Peter Garland's music is uniquely American; a blend of minimalism with influences from South/Central America, Asia and the Native Americans; along with American mavericks Cage, Partch, Harrison, Cowell, and Varèse. Born in 1952, he studied with Harold Budd and James Tenney.
The works on this record share a special meditative, and at times ecstatic, spirituality. Garland has a long artistic association with the performers on this disc. Essential Music's percussive talents present this music's exotic and brilliant sound in an authoritatively persuasive way. The recordings are composer supervised.
The below is from Peter Garland's liner notes:
From 1972 until 1977, I stopped writing for European "orchestral" instruments. Strongly influenced by Harry Partch (with whom I had a brief but very intense and important friendship in the early 70s) and Native American musics, I was convinced that so-called "classical" music was dead ... I composed exclusively for percussion. Dreaming celebrated ... my adoption of what I termed the "Lou Harrison compromise" - to work with European instruments again, but to create a culturally alternative music, using those means. The contrasting presence of harpsichord and angklung (Balinese bamboo chimes) in the same piece really owes a lot to Lou.
Another Sunrise was written in New Mexico for Essential Music and pianist Aki Takahashi - its instrumentation of two pianists and four percussionists was determined by the fact that they were playing the Paul Bowles Concerto for Two Pianos, Winds and Percussion on the same concert. The percussion consists of rattles, steel drum, vibraphone, marimbula, and bass marimba. The tambourine sound (also prominent in I have had to learn…) was influenced by my visit to Tlacotalpan, Veracruz in December of 1991, where it is a prominent instrument, both in the Christmas posadas and in jarocho music groups. The marimbula was prominent in the Caribbean basin in the early part of the century: in Cuba, Colombia, the Dominican Republic, Haiti and Veracruz (Mexico), in early son, merengue and rumba groups.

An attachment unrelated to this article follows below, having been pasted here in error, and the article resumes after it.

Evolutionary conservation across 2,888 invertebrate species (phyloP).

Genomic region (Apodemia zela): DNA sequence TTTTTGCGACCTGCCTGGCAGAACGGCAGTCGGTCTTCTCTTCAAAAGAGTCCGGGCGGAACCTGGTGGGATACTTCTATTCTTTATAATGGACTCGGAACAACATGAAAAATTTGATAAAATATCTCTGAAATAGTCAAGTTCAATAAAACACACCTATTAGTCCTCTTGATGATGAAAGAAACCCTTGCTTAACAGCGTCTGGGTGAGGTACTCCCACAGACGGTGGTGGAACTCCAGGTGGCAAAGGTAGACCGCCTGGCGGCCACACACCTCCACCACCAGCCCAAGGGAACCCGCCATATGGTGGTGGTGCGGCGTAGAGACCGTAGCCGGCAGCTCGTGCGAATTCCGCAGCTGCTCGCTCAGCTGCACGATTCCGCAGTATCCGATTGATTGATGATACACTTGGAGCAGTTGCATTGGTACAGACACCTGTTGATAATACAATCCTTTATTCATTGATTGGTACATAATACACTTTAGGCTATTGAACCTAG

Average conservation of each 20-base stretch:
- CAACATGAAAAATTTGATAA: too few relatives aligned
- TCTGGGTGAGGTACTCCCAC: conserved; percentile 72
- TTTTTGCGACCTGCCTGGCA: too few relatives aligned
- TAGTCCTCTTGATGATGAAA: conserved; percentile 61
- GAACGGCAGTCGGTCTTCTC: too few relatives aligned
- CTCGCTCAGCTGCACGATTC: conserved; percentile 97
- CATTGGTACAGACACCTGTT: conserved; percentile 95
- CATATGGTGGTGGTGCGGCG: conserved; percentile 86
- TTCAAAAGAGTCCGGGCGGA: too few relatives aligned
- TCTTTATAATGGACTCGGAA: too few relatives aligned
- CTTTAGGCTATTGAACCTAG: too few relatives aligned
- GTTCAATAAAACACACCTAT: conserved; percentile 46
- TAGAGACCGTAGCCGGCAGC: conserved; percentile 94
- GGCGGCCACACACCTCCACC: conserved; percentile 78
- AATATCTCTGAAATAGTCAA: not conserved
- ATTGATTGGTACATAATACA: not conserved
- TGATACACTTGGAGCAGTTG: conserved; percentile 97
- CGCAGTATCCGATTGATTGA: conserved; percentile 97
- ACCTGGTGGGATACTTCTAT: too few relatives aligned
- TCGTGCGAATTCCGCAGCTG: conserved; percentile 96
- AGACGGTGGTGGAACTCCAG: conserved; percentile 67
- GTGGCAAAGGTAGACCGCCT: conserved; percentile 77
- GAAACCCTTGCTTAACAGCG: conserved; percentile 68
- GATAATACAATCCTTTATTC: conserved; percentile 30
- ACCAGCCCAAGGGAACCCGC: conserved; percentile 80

I have had to learn the simplest things last is from Charles Olson's The Maximus Poems. Ever since I had heard of John Cage's death (about two weeks after the fact) at a café in Ubud's night market in Bali, I knew I was going to write a piece in honor of John. My very presence there in Bali was due to him. ... Finally, when I moved to Berlin in March of 1993 and once again had access to a piano, this was the first piece I wrote.
Reviews"His music has a subtle impressionistic beauty that never seems to fall into the 'stuck-record' bag of some minimalists." - John Sunier, Audiophile Edition (online magazine), February 2003